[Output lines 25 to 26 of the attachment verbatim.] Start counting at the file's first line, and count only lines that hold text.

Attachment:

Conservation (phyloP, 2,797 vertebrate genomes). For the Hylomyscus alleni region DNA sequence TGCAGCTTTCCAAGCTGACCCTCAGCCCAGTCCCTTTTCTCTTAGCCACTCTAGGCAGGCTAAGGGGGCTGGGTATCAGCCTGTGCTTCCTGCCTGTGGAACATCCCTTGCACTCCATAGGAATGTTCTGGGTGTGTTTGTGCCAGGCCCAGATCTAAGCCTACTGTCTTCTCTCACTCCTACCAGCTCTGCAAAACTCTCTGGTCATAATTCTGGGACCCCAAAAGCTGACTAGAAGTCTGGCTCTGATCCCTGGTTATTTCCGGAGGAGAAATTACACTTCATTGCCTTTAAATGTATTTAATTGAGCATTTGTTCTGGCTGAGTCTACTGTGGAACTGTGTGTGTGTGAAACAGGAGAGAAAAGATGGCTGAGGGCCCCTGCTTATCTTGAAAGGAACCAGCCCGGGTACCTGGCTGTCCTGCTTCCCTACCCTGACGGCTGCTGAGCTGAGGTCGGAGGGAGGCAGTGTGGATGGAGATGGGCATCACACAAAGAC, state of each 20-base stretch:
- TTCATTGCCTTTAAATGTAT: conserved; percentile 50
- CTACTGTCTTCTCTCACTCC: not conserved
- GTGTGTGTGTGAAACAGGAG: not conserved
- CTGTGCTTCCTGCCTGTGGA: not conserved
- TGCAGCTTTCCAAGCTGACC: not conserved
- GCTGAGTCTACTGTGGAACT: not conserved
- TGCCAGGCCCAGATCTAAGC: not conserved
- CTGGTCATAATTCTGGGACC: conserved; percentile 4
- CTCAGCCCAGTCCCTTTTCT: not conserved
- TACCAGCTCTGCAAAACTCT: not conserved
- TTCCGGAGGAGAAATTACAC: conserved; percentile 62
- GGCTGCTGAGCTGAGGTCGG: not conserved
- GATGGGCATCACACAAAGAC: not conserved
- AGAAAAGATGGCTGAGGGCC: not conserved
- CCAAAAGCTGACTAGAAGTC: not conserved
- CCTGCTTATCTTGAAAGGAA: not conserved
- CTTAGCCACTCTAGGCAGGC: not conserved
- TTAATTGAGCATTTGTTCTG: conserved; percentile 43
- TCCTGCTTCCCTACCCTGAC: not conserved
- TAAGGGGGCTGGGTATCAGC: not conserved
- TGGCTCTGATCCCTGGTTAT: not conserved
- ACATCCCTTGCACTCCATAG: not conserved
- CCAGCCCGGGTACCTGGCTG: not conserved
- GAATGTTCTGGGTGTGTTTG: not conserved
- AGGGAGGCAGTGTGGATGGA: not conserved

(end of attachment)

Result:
- GAATGTTCTGGGTGTGTTTG: not conserved
- AGGGAGGCAGTGTGGATGGA: not conserved